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We live in an era, where an increasing number of women are breaking conventions and following their dreams. And although the journey has begun, there’s a long way to go. There are certain fields, where the representation of women is startlingly shocking—fields such as neurosurgery.
This branch of medicine that goes back a 100 years has a small community of specialists globally, to the tune of 50,000. Speaking of India, there are only 3,700 neurosurgeons, and this branch is in dire need of structuring. Globally, it is estimated that 1 in 20 neurosurgeons is female, which makes it less than 1% in totality. The story is no different in India.
Despite the hardships for women to break into this field, Dr Shradha Maheshwari didn’t once lose her determination. She is the third female neurosurgeon in Mumbai, and is ranked amongst the best in the country today. Her passion and perseverance have made her an inspiration for many other women to follow this path.
In an exclusive conversation with Health Shots, she tells us all about her journey, why there is less representation of women in the field, and how 2020 has been a year of learning for everyone—including the medical fraternity.
Dr Maheshwari always aspired to be a doctor, although neurosurgery was not on her mind. Call it a stroke of luck, but she had stumbled upon a course in neurosurgery in the newspaper, and decided to go for it, after being initially hesitant. Little did she know she’d get selected, and this decision would completely alter the course of her life.
“Although I got selected, I was still unsure if I wanted to pursue neurosurgery. A lot of senior doctors advised that this branch is not meant for women. But my parents encouraged me, and that’s when I decided to go for it. Even when I opted for the course, I had some great teachers who were passionate about neurosurgery, and that helped me too. But I couldn’t help but notice that I had to work much harder than men to prove my worth. It made me think if it was gender bias or if they were naturally more comfortable working with men?,” she says.
It was only after a few years that she realised that there were hardly any female neurosurgeons around. As the third female neurosurgeon in Mumbai, a plethora of opportunities lay before her, but the journey was riddled with challenges.
“I worked at various big hospitals, where they didn’t even have a room, where a woman could go and rest. Although one could cope up with erratic working hours, an unfamiliar environment, or even unsuitable working conditions—what really hit me hard was that the women around would not support a woman neurosurgeon. There was so much resistance in accepting a woman as a neurosurgeon, or as their boss,” adds Dr Maheshwari.
The gender discrimination was not just limited to collegaues, but also patients. Several times, people came up to her and asked, “You are a woman, would you be able to perform the surgery?”. Although, all these situations did make Dr Maheshwari uncomfortable and unmotivated, the joy of excelling in her field kept her going.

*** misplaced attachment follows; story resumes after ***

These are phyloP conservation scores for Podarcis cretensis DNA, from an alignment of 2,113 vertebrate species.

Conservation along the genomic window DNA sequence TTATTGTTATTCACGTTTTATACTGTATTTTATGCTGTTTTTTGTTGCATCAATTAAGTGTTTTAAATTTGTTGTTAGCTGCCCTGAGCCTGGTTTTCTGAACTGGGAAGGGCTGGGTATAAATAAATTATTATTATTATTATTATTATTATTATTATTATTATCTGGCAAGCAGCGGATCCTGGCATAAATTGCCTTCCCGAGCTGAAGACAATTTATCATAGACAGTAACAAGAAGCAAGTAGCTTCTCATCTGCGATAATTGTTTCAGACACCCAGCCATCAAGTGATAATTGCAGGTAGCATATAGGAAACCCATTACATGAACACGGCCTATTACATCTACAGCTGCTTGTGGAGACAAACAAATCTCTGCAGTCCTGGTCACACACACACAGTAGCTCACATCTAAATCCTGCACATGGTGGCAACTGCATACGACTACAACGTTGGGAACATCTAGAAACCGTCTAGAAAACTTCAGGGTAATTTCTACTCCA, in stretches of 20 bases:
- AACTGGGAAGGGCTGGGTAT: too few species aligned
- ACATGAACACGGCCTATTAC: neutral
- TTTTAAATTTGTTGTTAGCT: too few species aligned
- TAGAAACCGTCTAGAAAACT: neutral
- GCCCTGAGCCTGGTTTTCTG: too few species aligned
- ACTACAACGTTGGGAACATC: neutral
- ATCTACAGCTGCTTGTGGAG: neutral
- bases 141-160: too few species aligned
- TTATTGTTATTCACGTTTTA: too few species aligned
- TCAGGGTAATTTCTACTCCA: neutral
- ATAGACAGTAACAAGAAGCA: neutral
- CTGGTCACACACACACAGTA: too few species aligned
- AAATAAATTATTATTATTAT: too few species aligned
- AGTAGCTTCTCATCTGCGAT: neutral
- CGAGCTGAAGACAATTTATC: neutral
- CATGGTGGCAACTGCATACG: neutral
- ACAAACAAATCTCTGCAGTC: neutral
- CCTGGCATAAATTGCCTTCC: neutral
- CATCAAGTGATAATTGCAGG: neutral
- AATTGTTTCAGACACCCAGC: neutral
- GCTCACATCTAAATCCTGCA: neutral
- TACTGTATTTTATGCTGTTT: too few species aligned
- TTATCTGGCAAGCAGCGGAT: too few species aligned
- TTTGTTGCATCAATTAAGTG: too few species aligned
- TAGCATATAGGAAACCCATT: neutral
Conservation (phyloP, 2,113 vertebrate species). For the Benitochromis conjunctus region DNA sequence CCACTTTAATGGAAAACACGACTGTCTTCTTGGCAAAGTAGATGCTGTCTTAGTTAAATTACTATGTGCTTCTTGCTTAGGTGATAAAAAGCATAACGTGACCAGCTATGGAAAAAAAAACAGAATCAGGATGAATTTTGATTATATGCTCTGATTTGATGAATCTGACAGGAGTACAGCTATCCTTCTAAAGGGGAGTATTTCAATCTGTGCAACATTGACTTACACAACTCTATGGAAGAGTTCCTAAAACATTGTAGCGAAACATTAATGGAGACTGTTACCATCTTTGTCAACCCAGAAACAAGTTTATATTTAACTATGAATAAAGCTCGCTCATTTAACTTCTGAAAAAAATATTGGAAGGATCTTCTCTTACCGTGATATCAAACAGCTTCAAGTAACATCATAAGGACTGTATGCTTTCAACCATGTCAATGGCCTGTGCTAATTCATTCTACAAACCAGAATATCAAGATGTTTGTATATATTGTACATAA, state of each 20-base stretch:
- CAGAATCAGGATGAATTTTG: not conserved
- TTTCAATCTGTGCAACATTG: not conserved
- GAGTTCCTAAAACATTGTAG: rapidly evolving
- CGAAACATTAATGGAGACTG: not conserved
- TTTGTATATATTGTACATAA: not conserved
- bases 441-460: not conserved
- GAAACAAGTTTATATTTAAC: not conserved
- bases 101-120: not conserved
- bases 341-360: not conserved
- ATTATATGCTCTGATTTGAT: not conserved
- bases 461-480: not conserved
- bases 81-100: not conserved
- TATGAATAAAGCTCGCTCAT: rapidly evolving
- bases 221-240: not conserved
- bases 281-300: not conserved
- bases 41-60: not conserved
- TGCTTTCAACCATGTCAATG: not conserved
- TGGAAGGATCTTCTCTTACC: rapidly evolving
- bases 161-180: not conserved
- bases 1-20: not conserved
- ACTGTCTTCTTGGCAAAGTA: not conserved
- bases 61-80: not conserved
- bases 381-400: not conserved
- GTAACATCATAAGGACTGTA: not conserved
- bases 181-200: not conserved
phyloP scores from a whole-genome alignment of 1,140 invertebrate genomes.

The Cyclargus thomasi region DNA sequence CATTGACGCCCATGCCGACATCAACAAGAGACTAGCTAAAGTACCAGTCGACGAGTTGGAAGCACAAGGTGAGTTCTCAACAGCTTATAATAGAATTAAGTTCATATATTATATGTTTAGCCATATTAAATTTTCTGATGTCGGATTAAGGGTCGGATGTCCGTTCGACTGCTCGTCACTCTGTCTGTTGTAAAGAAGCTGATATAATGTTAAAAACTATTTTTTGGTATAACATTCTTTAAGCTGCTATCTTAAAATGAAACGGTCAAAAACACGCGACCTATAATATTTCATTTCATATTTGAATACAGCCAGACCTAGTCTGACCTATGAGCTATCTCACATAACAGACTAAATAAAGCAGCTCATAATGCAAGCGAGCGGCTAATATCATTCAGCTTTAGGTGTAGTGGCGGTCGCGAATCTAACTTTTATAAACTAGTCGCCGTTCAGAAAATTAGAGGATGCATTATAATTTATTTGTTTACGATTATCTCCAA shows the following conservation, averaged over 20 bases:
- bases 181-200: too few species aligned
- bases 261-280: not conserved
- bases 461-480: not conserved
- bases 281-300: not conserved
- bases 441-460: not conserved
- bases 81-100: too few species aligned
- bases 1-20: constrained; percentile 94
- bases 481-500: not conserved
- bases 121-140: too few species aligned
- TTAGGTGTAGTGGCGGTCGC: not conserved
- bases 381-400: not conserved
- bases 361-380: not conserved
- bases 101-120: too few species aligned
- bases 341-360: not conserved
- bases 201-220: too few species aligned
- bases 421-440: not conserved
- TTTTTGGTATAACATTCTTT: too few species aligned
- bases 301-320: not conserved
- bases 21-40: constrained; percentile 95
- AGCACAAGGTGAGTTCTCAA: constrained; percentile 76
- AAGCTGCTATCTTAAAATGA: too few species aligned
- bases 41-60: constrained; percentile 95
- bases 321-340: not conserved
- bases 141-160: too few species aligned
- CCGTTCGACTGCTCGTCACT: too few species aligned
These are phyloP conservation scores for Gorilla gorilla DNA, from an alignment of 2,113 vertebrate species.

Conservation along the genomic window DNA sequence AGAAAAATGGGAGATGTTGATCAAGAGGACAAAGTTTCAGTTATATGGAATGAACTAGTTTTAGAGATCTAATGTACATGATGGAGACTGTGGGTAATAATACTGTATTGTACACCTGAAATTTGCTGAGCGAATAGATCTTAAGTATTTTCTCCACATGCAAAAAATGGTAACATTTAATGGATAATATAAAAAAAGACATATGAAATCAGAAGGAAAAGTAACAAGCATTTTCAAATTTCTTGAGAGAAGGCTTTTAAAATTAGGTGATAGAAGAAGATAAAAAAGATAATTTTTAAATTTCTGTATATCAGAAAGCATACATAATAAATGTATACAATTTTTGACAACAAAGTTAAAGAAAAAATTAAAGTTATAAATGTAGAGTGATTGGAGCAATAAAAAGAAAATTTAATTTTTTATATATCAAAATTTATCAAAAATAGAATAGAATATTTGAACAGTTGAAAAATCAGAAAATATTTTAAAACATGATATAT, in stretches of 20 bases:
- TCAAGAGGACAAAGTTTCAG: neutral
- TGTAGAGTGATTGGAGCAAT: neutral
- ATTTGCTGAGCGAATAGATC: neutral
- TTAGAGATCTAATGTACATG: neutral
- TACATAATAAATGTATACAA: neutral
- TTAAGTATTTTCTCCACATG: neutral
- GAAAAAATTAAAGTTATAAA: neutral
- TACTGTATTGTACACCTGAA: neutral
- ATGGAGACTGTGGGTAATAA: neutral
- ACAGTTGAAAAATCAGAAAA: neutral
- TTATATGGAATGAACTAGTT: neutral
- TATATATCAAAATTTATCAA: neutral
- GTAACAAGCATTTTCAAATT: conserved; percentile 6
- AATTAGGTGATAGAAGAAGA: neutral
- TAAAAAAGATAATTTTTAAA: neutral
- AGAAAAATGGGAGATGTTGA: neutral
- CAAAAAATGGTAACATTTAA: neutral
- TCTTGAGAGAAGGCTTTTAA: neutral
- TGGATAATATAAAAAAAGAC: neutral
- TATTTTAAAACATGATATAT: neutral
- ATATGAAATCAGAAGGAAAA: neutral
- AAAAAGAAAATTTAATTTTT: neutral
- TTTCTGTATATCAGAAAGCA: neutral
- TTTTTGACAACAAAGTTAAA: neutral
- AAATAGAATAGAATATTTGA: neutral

Soon after, she was presented with an opportunity to develop a neurosurgery department in a government-run medical college, and while many others had refused this offer, Dr Maheshwari decided to take it up. And she certainly thinks it’s one of the best decisions of her professional life!
Dr Maheshwari feels that there are several reasons why women do not take up neurosurgery. To begin with, the operations are long, and are done at erratic hours, primarily because most are emergency cases. This means women have to compromise on their family life, and most are not comfortable with that.
Secondly, a neurosurgeon deals with the brain and spine, and women are inherently considered physically weaker, says Dr Maheshwari, so it is considered to be a challenge for them to perform these operations.
Although this branch of medical science still requires more structuring, she believes that things have begun to change a little. For one, performing surgeries today is less cumbersome. She also feels that slowly and steadily, more women are opting for this field, and that’s a welcome change!
2020 has been a year of crisis and change, and life took a major turn for most of us due to the covid-19 outbreak. It hit most industries, but the medical fraternity was the first to face all the challenges, says Dr Maheshwari.
“Right from keeping pace with the increasing number of cases and trying to boost the ill-powered medical system, to coping up with new medical protocols practically everyday—we were dealing with multiple challenges at a given point in time. More than 50% of the neurosurgical work comes under emergency, so our services never paused. Whether they were covid positive or negative, we performed surgeries for patients who needed them,” she explains, adding that she too contracted coronavirus in the process.
In spite of the challenges that neurosurgery comes with, Dr Maheshwari feels women are perfect for this field.
“Women are good at multitasking, and handling delicate things. Neurosurgery needs both, so women are naturally gifted to be in this branch. Times are changing rapidly, and women today are more courageous in every field, including neurosurgery. Lastly, I would want each female neurosurgeon to mentor at least one more female to become a neurosurgeon. I strongly believe that ‘only a woman can be a woman’s greatest strength, and each woman should remember that,” she says, signing off.